Independent New Zealand car importer and distributor Neville Crichton, who owns the 'Kiwi' Fiat and Alfa Romeo car importer Ateco Automotive NZ, will reintroduce Fiat passenger cars to Australia - after a 15-year absence - following his successful launch of Alfa Romeo in 1998 and Fiat commercial vehicles in 2001.

Crichton's Sydney-based Ateco Australia will launch the new Fiat Grande Punto at the Melbourne motor show on 9 February, prior to the mid-year re-launch of the passenger car brand in Australia, around the same time as the Grande Punto reaches New Zealand.

Crichton has appointed David Stone general manager for Fiat cars in Australia, adding to his existing role as GM of Alfa Romeo in Australia.

"Ateco has always made it clear that we had to have the right product at the right retail price before Ateco could consider selling cars on our side of the Tasman," said Stone. "We have now reached that point. The Grande Punto is an outstanding new car, it has pricing that will make it highly competitive and, as a newly launched model, it has a full production life ahead of it over which we can re-coup launch and set-up costs."

Much like it did when returning Alfa Romeo to Australia, Ateco will not launch existing models. Instead it will add selected new Fiat models to its range as they are launched in Europe.

Although dealers will eventually be appointed specifically as Fiat car outlets, and will be expected to set up a separate operation for the new marque, the majority of Australia's 17 Alfa Romeo dealers will initially represent Fiat because of the natural 'fit' with their existing businesses - the cars look different but there is a lot of mechanical commonality.

Although Fiat will launch in Australia with only the Grande Punto, there will be a full range, including a diesel variant, and Ateco promises "highly competitive" prices and specifications to match Japanese and European-sourced rivals on both sides of the Tasman Sea.

"We have also said that we want this to be a long term return," added Stone. "That means it must be a successful and profitable business for both ourselves and the dealers. Fiat owners have to know that we are here… for the long term and their cars will be supported for their full lives."

"This means Grande Punto will be priced and equipped to succeed in Australia, [rather than] trading on its name and Italian heritage of style and performance.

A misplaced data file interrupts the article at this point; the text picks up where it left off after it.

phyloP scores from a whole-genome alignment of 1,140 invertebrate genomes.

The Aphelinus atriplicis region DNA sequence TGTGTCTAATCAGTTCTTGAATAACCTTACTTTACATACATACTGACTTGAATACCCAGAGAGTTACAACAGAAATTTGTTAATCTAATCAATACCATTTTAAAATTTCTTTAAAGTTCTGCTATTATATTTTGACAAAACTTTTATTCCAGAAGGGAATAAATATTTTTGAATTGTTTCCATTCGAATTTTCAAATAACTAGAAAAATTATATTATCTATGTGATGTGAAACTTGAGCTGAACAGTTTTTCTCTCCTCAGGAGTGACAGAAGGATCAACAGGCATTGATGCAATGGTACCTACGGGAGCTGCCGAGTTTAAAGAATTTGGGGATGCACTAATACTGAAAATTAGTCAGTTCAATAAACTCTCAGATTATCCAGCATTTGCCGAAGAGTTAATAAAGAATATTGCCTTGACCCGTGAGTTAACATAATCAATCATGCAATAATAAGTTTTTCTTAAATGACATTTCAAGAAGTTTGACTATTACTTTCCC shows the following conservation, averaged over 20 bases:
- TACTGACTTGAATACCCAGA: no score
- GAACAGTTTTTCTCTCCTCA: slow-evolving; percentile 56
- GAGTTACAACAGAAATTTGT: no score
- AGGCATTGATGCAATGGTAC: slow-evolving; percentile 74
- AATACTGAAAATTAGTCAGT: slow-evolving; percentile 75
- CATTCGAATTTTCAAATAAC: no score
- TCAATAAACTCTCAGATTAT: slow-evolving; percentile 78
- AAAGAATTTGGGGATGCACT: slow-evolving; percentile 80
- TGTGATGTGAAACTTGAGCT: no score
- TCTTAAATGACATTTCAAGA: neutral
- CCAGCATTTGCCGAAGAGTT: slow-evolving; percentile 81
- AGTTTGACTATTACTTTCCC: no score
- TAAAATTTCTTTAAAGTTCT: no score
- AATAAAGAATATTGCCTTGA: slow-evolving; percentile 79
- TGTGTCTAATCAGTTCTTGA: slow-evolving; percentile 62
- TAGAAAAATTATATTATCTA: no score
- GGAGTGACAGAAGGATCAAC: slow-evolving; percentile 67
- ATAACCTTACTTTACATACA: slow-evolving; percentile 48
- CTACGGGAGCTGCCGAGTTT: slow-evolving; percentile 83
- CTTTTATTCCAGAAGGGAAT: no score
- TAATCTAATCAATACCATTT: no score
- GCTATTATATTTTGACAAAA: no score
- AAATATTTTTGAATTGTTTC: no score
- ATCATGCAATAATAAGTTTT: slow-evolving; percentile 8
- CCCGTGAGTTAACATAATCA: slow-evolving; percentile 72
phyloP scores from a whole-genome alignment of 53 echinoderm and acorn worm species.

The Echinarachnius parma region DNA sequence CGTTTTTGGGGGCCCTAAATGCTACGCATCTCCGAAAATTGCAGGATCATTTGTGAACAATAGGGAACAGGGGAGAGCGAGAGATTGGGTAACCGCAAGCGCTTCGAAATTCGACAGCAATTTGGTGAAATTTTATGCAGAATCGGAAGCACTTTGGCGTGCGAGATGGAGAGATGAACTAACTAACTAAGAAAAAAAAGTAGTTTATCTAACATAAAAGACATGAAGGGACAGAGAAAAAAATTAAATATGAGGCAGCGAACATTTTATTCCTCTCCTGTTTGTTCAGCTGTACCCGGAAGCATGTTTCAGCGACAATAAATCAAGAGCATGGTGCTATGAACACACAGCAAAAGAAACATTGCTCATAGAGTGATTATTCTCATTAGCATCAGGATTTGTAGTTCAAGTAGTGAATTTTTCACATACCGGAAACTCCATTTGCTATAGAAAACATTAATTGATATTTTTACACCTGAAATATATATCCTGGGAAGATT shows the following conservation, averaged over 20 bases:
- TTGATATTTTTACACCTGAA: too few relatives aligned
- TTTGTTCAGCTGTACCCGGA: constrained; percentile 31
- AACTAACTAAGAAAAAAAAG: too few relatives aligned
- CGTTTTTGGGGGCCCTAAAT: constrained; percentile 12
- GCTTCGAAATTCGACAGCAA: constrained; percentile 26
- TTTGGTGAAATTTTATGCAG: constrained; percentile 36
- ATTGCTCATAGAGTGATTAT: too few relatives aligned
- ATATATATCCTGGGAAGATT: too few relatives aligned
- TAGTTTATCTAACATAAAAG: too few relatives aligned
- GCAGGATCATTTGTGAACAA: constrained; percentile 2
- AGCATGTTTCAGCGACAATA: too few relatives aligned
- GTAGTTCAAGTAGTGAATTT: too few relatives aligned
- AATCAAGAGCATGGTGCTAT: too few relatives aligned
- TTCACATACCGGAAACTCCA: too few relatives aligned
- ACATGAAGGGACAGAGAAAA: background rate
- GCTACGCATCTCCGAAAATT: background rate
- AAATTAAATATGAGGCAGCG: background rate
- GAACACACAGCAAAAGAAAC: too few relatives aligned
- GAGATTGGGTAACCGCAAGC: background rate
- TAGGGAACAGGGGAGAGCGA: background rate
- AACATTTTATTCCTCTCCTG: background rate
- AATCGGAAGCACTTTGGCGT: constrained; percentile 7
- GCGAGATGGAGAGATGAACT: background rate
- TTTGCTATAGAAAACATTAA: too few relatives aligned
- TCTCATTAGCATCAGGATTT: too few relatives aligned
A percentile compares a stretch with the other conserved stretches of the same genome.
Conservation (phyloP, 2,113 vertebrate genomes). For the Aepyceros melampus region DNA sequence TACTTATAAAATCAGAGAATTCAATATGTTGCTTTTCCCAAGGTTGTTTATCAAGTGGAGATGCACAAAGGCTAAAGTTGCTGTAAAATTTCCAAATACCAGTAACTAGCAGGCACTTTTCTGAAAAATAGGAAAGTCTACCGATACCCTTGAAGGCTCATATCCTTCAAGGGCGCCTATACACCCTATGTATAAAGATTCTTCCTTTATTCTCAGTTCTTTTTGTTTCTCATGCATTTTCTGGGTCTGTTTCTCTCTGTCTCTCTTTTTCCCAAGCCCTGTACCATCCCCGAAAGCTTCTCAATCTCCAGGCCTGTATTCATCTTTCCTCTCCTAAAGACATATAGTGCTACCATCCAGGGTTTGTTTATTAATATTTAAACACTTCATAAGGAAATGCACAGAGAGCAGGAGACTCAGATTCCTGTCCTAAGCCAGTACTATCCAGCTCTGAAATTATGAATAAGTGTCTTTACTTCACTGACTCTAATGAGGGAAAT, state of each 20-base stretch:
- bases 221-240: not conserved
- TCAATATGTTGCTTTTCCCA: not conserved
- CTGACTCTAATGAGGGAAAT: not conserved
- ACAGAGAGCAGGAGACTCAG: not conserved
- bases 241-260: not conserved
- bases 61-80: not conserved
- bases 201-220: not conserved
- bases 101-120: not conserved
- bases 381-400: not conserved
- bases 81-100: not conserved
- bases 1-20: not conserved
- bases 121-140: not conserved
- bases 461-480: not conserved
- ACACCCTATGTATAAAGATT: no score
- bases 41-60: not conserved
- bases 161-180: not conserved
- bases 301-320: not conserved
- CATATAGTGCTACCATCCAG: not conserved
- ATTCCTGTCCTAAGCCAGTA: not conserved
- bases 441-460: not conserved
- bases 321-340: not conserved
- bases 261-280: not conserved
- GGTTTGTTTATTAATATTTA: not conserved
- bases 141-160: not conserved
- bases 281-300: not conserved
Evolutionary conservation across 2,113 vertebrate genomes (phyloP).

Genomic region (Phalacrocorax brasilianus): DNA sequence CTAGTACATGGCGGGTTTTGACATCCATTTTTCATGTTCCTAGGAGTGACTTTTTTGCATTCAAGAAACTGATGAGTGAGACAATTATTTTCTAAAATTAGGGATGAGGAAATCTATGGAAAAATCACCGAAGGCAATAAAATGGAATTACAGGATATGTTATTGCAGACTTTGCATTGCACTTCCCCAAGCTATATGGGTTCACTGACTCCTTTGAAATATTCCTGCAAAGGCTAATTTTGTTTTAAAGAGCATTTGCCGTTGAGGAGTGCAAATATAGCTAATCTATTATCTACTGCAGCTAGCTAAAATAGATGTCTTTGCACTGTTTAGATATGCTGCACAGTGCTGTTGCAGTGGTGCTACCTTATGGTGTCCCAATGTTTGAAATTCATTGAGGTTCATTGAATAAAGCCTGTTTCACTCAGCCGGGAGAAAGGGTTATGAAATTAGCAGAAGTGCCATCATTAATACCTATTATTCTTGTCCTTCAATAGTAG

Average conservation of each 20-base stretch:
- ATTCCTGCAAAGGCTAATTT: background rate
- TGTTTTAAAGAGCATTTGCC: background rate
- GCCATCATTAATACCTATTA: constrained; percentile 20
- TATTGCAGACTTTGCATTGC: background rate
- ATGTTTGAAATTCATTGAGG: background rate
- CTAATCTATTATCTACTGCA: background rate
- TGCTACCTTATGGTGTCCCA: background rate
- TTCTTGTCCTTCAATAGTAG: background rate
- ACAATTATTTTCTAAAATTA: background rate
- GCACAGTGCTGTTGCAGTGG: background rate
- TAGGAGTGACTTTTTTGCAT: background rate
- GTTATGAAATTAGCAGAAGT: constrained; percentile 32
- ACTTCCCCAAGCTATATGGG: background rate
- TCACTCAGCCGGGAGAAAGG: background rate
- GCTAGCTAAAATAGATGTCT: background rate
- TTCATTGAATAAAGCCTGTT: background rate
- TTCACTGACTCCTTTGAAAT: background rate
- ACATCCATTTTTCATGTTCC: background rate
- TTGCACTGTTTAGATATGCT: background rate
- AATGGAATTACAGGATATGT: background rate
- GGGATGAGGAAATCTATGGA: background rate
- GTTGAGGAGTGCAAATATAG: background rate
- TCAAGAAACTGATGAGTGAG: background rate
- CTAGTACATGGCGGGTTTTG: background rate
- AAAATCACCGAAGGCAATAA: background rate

"That said, the versions we plan to bring to Australia in June will be both special and unique, offering levels of style and performance simply not seen in this market sector."

The Grande Punto will be positioned [priced] in the premium/prestige segment of the small car market along with numerous European and Japanese rivals. While it will share dimensions and engine sizes with cheaper models in its sector, Ateco reckons it is ideally positioned to cater for an emerging trend in Australia - noticeable over the last 18 months - towards smaller cars, though buyers are unwilling to give up the style, equipment and performance they have been used to in larger models.

"Fiat has an unrivalled reputation for designing the best small cars in the world," said Stone. The Grande Punto takes this to a new level. It has all the features and equipment of larger cars, along with their performance."

Ateco will price and specify the Grande Punto below its Alfa Romeo 147 but will aim it at the same demographic group - young, equal male-female split, wanting a distinctive, 'different' car that is seen as more than just transport, yet competitively priced.

Ateco said its return of Fiat cars to Australia will also benefit the brand in New Zealand - where it has held the passenger car franchise for several years - as it can now negotiate on both supply and pricing [of similarly-specified cars] for both markets.

This has already applied to its Alfa Romeo purchases since it gained the New Zealand franchise, and is the latest in a trend- begun by Saab in 1993 - for importers of niche European models to sell near-identical models on both sides of the Tasman. Though Australia has more stringent emission and safety rules, New Zealand allows compliance with any or all international standards (Federal, EU, etc.) and both countries are, of course, right-hand drive.

Lawrie Malatios, general manager of Ateco Automotive NZ, added: "We are working on a joint strategy for products and pricing for both markets and with the Australian demand added to our own market demand, this opens up a wide range of product and pricing choices."

Graeme Roberts